If I take the second case, namely graphs with oriented edges, as explained. how many different rewrites are possible? More precisely, denote a node with a “+” if the port “2” is “in” and with a “-” if the port “2” is out. Then, how many rewrites from 2 nodes to 4 nodes, in the pattern DIST, are possible?

Doing it by hand is dangerous, so we better do it with a program. >We are looking for patterns of 4 nodes arranged like in DIST rewrites, each node being a “+” or a “-” node, with oriented edges, so that the 4 half edges (or external ports) have the same orientation as the corresponding ones of the LHS pattern made of 2 nodes (“+” or “-“). How many are they?

There are 4 cases, depending on the LHS nodes, which we denote by “+,+”, “-,-“, “+,-” and “-,+”.

I was surprised to learn from programs that theer are 386=16X23 possible RHS patterns, divided into 80=16X5, 80=16X5, 112=16X7 and 96=16X6 patterns.

While I can understand the 16X part, the 5,5,7,6 are strange to me. The 16X appears from the fact that for a node “+” we can permute the “1”,”2″ ports without changing the edges orientations, and similarly for a node “-” we can permute the “2” “3” ports with the same (lack of) effect.

Now let’s get further. We look now at the nodes which are decorated with elements of the group G, or say the group G acts somehow on the set of node types which has as many elements as G. We look for rewrites from LHS to RHS such that the decoration of the external ports does not change during the rewrites. This imposes strong restrictions on the choice of nodes (and it means something geometrically as well).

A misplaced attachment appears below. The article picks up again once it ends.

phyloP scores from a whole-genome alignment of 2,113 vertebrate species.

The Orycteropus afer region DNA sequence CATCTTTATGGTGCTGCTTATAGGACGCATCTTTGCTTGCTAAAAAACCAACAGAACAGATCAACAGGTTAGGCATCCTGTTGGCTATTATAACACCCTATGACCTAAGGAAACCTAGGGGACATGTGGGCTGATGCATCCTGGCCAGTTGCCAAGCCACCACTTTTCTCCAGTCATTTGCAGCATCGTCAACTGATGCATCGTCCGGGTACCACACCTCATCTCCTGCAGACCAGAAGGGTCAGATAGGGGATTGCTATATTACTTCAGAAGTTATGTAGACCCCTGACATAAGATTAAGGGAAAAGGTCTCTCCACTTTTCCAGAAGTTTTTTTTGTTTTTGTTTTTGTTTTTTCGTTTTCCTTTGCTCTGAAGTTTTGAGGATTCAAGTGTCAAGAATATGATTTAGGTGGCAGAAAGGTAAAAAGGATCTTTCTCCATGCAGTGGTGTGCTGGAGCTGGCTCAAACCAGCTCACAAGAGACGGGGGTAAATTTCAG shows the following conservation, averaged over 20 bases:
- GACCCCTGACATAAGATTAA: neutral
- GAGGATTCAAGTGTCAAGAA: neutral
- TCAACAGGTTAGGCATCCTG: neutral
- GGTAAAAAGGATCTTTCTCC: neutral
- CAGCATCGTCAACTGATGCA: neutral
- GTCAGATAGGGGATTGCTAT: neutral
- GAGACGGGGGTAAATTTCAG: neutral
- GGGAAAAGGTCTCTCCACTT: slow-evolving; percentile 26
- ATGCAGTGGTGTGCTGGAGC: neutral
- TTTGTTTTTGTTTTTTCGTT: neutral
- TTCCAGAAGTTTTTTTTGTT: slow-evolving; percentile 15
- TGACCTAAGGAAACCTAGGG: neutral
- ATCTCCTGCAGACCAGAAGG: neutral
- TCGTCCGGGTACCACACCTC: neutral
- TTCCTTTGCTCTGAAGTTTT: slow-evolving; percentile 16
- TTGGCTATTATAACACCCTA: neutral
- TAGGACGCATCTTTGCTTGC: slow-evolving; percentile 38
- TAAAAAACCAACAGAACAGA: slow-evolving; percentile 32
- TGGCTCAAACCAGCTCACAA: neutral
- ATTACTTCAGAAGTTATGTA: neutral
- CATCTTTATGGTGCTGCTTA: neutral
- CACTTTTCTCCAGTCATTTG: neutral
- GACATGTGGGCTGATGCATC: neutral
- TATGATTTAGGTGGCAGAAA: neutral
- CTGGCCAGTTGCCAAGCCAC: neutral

Not any possible rewrite can be accepted though. For example we reject rewrites with the property that the RHS contains a copy of the LHS. So each rewrite has associated a collection of rewrites which are inhibited by it. This will place restrictions on the collections of rewrites which we may choose for our calculus.

We reject also rewrites whose RHS contain a copy of the LHS of a rewrite we like, like the beta rewrite.

We reject rewrites which have the RHS made such that the external ports will all be “2”, because such a pattern will last forever during further rewrites.

Still when we look at what is left we see that we have about |G|X|G| LHS patterns and much more RHS choices, so there will still be many possible calculi.

We may look for symmetries, related to the action of G on the node types and we may ask: which is the most (or a most) symmetric collection and which will be a least symmetric (but maximal in number)?

Or we may say that the human mind is feeble and let the collections compete, by reducing a family of graphs. Take lambda calculus and some tests and let the possible collections compete. Take emergent algebras and some tests and do the same. Or even look for collections more fit for certain chosen tests from lambda calculus or others.

Who will win?